Arun Kumar Oza, who runs a CBSE school, salutes Sibal. He asks if an IAS officer can manage all the affairs of a district, why can’t a B-graduate run a school efficiently? “These days youth from all disciplines such as arts, science and commerce opt for MBA. It will not be difficult for them to administer rural schools.’ he insists.

“If the new initiatives tighten the noose on private institutions, I will be happy,” says Dr P S Verma, Emeritus Professor of Chemistry at University of Rajasthan. It will put a check on a number of technical and non-technical colleges who manage to get accreditation through window dressing but actually have neither senior faculty nor adequate infrastructure.

“New measures are welcome but it would be wise to ‘examine’ and learn from past failures, e.g. the Navodaya School experience. Besides, what pains me is gross neglect of rural technology and agriculture sector by Sibal. Agricultural education should be given equal or more weightage at least in rural areas,” he said.

Sudha Acharya, English lecturer in Bhilwara, welcomes reforms but is worried about the implementation. We first need basic infrastructure – library, labs, building, computers and electricity – before experimenting with linking classroom teaching with outside activities, she said.

On the proposed common syllabus for Science and Maths, Bihar School Examination Board Chairman Prof A K P Yadav said students in the State would not feel the diffe rence of uniform curriculum. “In Bihar, the Class XI and XIIth syllabi are already based on NCERT syllabus since 2007. So students from Bihar will benefit as national level competitions like IIT-JEE and CBSE Joint Engineering Entrance Test are based on NCERT syllabus.”

‘B-grads are welcome’

“Administering a village school where the students hail from a different socio-economic background is far more challenging than managing a corporate company. Teaching is not merely delivering academic knowledge to students. A teacher is expected to have thorough understanding of student psychology and should enlighten the students on socio-economic realities like poverty and casteism. MBA graduates from ivory-tower B-schools are sure to fail in village schools,” say Nagendra G K of Mylimane village and Shashi N of Siraguppa, both teachers.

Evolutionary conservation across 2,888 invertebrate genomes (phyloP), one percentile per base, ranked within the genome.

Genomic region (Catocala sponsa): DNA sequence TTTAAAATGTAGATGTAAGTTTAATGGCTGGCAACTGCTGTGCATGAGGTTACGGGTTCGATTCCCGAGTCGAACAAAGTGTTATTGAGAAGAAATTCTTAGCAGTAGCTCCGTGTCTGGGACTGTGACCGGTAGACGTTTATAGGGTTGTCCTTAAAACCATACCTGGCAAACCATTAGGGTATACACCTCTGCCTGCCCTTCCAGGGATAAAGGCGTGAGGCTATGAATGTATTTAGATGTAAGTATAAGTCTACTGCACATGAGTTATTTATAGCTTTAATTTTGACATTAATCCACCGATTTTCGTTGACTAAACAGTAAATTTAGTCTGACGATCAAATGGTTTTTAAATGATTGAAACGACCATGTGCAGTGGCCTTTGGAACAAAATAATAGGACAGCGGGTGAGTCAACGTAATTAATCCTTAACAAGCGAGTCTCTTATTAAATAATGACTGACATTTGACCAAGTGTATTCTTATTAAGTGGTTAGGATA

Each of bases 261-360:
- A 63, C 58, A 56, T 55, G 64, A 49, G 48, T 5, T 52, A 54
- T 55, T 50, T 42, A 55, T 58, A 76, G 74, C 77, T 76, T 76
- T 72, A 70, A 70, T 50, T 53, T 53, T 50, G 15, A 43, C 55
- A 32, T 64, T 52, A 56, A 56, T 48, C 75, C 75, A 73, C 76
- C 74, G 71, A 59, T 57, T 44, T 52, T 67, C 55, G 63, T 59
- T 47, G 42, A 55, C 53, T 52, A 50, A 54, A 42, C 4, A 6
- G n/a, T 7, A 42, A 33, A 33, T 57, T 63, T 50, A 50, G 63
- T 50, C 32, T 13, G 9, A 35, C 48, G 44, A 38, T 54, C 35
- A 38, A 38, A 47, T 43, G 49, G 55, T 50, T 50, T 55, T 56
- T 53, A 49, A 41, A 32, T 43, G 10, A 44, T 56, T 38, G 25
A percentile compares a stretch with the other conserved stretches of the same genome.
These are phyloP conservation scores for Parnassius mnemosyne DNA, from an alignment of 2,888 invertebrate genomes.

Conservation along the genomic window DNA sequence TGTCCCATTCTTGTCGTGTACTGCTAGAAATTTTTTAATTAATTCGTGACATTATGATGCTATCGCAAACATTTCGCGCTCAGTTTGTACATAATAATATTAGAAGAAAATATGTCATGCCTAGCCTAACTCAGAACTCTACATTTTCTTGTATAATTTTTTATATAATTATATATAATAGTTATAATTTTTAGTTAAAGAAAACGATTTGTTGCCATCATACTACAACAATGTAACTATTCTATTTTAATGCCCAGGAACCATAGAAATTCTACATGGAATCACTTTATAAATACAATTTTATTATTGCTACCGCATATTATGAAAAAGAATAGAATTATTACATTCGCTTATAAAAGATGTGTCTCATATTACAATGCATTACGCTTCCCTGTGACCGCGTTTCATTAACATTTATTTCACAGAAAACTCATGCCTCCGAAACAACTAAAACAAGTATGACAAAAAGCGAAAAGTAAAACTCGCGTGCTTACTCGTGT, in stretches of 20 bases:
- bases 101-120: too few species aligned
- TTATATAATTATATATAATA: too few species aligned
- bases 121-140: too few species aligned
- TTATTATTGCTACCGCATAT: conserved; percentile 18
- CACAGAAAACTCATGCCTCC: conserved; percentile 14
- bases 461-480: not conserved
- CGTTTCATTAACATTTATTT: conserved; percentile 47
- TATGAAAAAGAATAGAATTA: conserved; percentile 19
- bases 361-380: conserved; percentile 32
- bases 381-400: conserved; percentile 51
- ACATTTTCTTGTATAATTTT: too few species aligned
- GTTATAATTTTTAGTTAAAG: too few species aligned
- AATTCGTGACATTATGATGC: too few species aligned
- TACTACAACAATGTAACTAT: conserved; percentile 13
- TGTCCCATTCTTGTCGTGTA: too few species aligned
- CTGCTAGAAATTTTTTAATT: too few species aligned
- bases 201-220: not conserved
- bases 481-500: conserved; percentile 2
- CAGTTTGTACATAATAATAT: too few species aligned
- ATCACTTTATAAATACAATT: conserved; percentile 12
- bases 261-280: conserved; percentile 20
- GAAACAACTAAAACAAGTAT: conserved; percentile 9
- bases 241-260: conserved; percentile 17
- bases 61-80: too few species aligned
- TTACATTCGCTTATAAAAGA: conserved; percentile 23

Poornaprajna, SDMC member of Government school, Belur village in Sagar taluk, feels: “The exposure and skills of B-school graduates will benefit rural students. A head master’s job involves multi-tasking, decision making and crises management. Hiring B-school graduates is not a bad idea at all.”

Raising the bar

Hail Kapil Sibal for the slew of innovative ideas to pitchfork the hackneyed Indian education system into a global standard. However, given the Indian context, some of these concepts appear divorced from reality. Specially the proposal to bring B-graduates to head village schools is grandiose and part of a window-dressing exercise that does not take care of the dust and slick just below the window.

“Why will a B-school passout opt for serving a village school when he will have lucrative offers?” wonders Nitin Sarkar, head of Department of Education, Vidyasagar University. “Assuming he does, things will go from bad to worse. For, neither will he have the  required tools which he applied in his learning, nor will the students gell with him.”

In fact, one is tempted to refer to the beautiful poem ‘The Deserted Village’ by Oliver Goldsmith. It would be a colossal waste of talent. While his “words of learned length and thundering sound” would amaze ‘the gazing rustics ranged around’, the latter would still gaze and their wonder would grow as to how “one small head could carry all he knew.”

Inputs: Prasanta Paul in Kolkata, Srinivas Sirnoorkar in Gulbarga, Abha Sharma in Jaipur, Abhay Kumar in Patna, Veerendra P M in Shimoga.

Deccan Herald, 22 Feb 2010